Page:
Should we switch from tobacco to e-cigarettes?

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1. 21st Century choice

As of 2015, there are 2.6 million current or ex-smokers in the UK who now use e-cigarettes – almost four times as many as in 2010.

Cigarettes burn tobacco to release smoke containing nicotine and other chemicals. On the other hand, e-cigarettes heat liquid nicotine directly to make an inhalable vapour.

Although this method has become popular, not everyone's clear if vaping should be recommended. Some healthcare experts think it has the potential to eradicate smoking-related diseases, while others worry widespread vaping could create unknown problems in the future. Take a look at the evidence to help you decide.

2. How tobacco causes harm

Smoking statistics

Data sources: Stroke Association (stroke risk); Action on Smoking and Health (lung cancer deaths, lifespan and passive smoking); CDC Surgeon General’s Report 2014 (chemicals in smoke); Tobacco Manufacturers’ Association (cost).

3. How does vaping compare?

Click on these problems with smoking tobacco to see how e-cigs compare.

Damage to health?

The toxic chemicals in tobacco smoke can cause cancers, heart disease and lung problems.

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Damage to health?

Less potential for harm

E-cigarette vapour contains much lower levels of toxic chemicals. In 2015, Public Health England estimated vaping to be about 95% safer than smoking.

Harm to others?

Tobacco smoke stays in the air for up to 2.5 hours, so nearby non-smokers can inhale the toxic chemicals too.

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Harm to others?

Lower risk to others

To date, studies suggest that passive bystanders inhale much less nicotine from e-cigarette vapour than from second-hand cigarette smoke and hardly any toxins.

Expensive habit?

As of 2015, a premium brand of 20 cigarettes typically costs over £9. This ongoing cost has risen in recent years with increasing tax.

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Ongoing costs

Generally cheaper

An e-cigarettes starter kit costs £20 or more. Refill cartridges then cost around £2-4 and are equivalent to up to 25 cigarettes according to manufacturers.

Messy and smelly?

Smoking produces messy ash and a lingering odour on smokers’ clothes and breath. It turns teeth and fingers yellow and makes skin age prematurely.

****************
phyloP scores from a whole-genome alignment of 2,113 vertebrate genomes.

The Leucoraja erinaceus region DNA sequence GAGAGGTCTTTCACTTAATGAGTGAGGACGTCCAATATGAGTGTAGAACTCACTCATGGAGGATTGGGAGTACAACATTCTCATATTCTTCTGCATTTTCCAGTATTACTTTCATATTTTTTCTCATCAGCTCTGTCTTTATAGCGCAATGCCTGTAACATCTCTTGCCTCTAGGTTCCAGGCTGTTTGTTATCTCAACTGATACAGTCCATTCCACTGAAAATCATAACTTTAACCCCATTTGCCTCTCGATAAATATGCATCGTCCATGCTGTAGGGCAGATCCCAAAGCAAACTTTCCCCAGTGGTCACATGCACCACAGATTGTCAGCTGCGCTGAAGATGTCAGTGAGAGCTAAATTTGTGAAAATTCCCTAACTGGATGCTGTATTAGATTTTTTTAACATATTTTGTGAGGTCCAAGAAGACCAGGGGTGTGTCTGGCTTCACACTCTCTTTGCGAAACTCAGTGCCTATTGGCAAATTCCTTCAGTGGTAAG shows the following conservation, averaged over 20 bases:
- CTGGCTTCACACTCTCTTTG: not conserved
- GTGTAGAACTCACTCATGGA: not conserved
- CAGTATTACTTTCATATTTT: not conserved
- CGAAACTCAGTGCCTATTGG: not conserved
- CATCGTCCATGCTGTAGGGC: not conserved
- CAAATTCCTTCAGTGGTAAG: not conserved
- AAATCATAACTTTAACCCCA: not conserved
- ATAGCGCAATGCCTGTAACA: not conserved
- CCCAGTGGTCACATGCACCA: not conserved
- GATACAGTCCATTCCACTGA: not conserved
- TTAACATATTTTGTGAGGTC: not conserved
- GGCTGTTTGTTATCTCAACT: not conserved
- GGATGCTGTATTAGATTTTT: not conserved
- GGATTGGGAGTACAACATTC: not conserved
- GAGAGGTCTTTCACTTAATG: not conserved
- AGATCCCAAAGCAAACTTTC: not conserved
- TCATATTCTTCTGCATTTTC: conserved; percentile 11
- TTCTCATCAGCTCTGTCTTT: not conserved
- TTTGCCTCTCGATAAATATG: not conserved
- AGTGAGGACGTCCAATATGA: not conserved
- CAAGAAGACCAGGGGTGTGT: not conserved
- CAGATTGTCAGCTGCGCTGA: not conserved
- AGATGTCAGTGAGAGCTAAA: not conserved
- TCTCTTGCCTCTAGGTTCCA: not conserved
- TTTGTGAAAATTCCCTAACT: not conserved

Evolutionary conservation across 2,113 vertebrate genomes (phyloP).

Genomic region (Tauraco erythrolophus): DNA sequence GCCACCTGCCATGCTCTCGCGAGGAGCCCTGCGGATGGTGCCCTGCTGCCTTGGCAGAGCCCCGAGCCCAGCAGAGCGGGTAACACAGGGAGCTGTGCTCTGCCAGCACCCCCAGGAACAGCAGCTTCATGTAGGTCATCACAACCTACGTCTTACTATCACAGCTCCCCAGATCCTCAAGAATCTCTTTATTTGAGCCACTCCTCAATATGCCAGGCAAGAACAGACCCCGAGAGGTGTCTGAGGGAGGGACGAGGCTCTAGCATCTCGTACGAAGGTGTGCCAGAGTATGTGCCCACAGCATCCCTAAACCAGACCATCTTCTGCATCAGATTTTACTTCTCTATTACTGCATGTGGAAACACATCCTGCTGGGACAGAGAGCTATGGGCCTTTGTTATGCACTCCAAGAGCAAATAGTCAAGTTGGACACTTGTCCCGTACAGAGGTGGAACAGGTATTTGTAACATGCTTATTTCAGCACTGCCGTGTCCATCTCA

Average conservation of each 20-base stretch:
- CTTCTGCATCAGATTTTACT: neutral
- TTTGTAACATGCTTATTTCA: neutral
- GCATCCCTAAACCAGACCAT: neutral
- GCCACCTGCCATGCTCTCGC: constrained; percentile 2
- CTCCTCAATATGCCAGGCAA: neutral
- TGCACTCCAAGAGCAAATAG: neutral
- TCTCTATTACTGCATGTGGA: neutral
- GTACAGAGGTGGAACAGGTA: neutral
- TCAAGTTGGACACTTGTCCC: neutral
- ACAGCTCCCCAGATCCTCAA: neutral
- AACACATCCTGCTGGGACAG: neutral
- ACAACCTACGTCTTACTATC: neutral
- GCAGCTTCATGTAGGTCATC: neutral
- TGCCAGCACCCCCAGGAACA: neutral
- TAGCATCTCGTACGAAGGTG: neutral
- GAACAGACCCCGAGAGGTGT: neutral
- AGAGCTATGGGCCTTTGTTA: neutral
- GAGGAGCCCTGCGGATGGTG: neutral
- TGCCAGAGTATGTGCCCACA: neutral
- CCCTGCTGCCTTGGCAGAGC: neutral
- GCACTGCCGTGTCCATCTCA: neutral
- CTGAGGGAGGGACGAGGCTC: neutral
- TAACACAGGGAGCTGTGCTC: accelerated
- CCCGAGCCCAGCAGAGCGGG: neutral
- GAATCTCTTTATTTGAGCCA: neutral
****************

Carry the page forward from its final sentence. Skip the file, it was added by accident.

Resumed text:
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Messy and smelly?


There's no smoke or ash associated with e-cigarettes and the vapour’s odour is much less pungent. Fingers and teeth aren't discoloured, and skin's not aged.

4. Criticisms of e-cigarettes

Despite their advantages, e-cigarettes are not completely risk-free. Find out if experts think these reported concerns are valid.

Long-term safety

CONCERN: E-cigarette vapour might contain traces of cancer-causing chemicals like formaldehyde or toxic metals like nickel. Repeatedly inhaling these over many years could cause health problems.

IS IT VALID? This is a possibility, and there is not yet enough long-term research on e-cigarettes to know for sure. But the evidence currently available suggests very low levels of toxins in e-cigarette users. Many scientists, such as those working with Public Health England, therefore think the risks are likely to be low – and certainly much lower than with tobacco.

Nicotine addiction

CONCERN: The nicotine in e-cigarette vapour is still highly addictive. Some studies suggest nicotine might be linked to anxiety and blood vessel problems.

IS IT VALID? There is a lack of definitive evidence. But according to a Public Health England report, scientists believe the levels of nicotine in e-cigarettes are unlikely to pose any significant health risk.

Gateway to smoking

CONCERN: The availability of relatively safe e-cigarettes could normalise the activity of smoking and make it socially acceptable again. Non-smokers could be enticed to start vaping and eventually move to smoking.

IS IT VALID? This could happen. But studies reveal that so far, very few non-smokers have taken up vaping – around 0.2% in 2014 figures for England, which is similar to the proportion taking up other nicotine replacement products like nicotine patches.

5. Should vaping be allowed in public spaces?

Some healthcare experts and groups like Action on Smoking and Health (ASH) think vaping should be encouraged as a tobacco substitute. But other institutions like the Welsh government and British Medical Association want it banned from enclosed public spaces. Do you think vaping should be allowed in public spaces like pubs and offices?